Pete wants to see the website I’ve been working on for him, so I run out to my Jeep and grab the Dell laptop my parents bought me for college. I’m not sure why I agreed to the task because I’ve never built a website, but I find a template to use online and it doesn’t seem that hard. Luckily the site isn’t for the company, but for the racing Pete had taken up, presumably when he didn’t know what else to blow his money on. Luckily, I am now here to help.
With Pete engrossed in seeing his name scroll across the screen of my laptop, I decide to excuse myself to the bathroom so I can split a Suboxone with myself. On the way there, I decide it will be best to shoot the tablet instead of letting it dissolve under my tongue like I usually do. Might as well get one more use out of my syringe.
I make sure the bathroom door is securely locked before I sit on the tile to crush the Suboxone, and pull the orange liquid up into the needle. It is getting harder to find a suitable vein, and I cringe as I feel the steel tip connect with scar tissue, but eventually the tube turns red with my blood.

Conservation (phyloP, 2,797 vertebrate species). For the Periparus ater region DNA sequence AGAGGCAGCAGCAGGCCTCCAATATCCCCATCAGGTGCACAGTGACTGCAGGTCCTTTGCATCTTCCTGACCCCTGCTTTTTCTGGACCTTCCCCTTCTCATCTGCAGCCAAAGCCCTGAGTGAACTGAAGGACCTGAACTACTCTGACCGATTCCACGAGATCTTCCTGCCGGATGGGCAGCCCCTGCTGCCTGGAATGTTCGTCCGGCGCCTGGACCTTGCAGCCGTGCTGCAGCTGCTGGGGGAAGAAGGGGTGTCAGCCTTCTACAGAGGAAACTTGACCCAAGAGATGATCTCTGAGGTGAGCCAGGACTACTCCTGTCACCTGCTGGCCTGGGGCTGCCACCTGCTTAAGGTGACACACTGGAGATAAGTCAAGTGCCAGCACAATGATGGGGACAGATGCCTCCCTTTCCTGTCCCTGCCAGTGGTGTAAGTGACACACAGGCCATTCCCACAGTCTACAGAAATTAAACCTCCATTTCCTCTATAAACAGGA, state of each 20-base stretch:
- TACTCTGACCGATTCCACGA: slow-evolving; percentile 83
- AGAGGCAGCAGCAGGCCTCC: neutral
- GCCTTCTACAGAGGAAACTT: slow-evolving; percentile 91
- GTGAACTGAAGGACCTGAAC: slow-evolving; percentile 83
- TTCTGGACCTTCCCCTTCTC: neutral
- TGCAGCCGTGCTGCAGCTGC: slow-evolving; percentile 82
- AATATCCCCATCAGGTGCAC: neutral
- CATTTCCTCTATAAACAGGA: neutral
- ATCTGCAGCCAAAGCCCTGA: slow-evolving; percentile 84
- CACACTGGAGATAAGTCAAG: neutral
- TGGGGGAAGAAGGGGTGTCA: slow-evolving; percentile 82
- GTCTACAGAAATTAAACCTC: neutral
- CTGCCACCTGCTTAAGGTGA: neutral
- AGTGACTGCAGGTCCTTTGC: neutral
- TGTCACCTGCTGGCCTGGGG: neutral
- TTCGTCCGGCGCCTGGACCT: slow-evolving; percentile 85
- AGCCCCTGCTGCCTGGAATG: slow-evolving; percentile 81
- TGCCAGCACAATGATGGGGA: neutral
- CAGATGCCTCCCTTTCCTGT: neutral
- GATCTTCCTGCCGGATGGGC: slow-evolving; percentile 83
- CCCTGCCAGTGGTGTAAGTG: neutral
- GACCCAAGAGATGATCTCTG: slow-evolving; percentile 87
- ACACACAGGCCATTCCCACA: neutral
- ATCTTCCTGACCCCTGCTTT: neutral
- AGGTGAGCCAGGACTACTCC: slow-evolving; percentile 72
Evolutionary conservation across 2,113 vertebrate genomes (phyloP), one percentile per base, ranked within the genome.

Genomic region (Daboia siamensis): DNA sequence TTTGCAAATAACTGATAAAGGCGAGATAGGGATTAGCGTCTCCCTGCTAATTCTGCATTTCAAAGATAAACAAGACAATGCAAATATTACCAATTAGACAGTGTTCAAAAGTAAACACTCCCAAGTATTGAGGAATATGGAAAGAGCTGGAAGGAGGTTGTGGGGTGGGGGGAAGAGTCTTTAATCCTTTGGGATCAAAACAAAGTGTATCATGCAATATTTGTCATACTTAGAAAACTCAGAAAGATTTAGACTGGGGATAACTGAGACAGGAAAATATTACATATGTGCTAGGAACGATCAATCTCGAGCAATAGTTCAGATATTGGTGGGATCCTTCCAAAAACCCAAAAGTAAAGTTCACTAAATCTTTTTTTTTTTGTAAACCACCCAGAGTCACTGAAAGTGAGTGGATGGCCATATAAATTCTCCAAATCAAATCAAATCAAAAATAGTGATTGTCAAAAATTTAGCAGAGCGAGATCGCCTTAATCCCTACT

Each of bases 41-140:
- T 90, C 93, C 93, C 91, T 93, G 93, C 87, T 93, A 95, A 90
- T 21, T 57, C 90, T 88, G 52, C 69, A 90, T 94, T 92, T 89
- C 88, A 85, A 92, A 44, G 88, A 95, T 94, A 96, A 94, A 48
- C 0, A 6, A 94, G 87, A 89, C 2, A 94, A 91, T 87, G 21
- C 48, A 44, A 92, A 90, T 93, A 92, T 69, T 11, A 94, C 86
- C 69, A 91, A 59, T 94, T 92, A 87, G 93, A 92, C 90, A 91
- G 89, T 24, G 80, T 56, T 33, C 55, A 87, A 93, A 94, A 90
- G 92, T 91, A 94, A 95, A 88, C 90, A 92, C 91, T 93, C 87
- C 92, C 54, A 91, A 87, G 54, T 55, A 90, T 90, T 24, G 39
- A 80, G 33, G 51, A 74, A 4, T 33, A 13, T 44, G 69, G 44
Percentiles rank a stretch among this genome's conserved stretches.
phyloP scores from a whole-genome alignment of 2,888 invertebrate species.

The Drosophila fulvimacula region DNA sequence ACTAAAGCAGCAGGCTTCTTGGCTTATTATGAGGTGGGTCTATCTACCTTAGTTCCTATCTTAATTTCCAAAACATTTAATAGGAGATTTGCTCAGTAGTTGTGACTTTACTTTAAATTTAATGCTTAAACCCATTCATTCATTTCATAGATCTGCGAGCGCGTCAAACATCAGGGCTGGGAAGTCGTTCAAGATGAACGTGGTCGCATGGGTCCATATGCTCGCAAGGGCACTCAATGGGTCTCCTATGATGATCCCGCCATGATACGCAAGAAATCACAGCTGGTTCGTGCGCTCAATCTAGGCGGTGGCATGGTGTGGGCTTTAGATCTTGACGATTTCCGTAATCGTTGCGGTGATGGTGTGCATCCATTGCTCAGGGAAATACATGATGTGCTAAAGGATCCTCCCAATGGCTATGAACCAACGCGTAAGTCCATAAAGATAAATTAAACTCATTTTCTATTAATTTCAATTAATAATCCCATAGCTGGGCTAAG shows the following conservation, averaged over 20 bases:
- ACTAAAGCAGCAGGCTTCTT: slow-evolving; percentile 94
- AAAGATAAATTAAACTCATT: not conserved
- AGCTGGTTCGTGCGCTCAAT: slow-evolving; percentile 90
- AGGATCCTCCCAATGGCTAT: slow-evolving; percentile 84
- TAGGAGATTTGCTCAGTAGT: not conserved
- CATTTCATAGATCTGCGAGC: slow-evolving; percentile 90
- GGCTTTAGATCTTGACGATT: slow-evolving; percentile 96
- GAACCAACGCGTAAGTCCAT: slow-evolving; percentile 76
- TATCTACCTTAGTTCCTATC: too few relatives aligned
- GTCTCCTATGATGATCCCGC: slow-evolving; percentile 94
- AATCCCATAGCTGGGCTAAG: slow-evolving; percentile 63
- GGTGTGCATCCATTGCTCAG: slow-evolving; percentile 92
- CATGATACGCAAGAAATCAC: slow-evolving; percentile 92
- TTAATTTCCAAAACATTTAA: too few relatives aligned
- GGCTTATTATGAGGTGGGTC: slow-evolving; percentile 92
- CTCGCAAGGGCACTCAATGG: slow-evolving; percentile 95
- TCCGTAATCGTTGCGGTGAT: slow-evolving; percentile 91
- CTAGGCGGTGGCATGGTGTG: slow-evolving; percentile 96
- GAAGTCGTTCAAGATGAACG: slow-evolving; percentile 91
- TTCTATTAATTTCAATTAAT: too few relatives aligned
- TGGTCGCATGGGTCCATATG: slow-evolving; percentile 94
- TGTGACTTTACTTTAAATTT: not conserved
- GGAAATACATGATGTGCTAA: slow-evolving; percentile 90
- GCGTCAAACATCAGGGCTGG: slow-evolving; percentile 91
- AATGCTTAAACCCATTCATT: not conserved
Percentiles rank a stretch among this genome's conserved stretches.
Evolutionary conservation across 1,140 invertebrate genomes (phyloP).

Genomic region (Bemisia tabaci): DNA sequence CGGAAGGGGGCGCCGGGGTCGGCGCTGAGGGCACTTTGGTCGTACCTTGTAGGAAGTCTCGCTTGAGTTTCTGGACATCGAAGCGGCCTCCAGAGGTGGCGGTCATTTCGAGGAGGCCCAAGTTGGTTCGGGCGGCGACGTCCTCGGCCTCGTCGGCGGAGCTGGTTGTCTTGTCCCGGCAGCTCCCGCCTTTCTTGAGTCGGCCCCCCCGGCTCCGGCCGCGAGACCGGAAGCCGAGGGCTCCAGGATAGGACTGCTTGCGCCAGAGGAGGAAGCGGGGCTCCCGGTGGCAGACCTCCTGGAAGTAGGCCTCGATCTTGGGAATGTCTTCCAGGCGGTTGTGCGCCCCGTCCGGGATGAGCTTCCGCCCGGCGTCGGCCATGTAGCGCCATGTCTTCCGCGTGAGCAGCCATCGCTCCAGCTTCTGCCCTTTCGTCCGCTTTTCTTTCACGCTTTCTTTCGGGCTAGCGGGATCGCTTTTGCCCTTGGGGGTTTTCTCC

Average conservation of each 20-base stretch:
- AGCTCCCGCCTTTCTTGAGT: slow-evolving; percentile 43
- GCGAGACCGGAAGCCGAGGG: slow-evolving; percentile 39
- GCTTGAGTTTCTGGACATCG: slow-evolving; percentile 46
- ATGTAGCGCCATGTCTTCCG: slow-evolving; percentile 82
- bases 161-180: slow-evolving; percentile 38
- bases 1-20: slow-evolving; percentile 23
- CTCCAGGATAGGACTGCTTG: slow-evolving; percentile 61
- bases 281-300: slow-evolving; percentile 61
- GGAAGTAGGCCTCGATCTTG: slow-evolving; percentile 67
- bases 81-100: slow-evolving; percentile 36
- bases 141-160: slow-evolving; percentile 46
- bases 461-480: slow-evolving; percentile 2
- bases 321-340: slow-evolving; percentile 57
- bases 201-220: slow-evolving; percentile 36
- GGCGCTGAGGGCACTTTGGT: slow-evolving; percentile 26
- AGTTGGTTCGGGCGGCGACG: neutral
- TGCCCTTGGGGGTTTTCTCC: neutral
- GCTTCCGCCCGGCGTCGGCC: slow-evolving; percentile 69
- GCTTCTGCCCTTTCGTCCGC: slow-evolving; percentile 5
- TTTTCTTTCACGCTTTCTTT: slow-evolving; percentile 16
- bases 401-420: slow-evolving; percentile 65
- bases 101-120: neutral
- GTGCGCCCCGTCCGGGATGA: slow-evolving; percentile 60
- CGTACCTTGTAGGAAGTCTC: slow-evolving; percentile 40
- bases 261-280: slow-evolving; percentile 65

As soon as I push the plunger, I know I’ve made a terrible mistake. I am sent into immediate opiate withdrawal, as I have inadvertently activated the Naloxone in the tablet when I crushed and injected it. I rip the needle out of my arm and shove it into my pocket without even rinsing the blood out. Every muscle and bone in my body seem to be screaming “why, why, why!?”. Fortunately, you can’t see the bathroom door from the kitchen because all I can do to crawl on my hands and knees into the living room.
I curl into the fetal position on a brown leather chair, convinced the pain is going to kill me.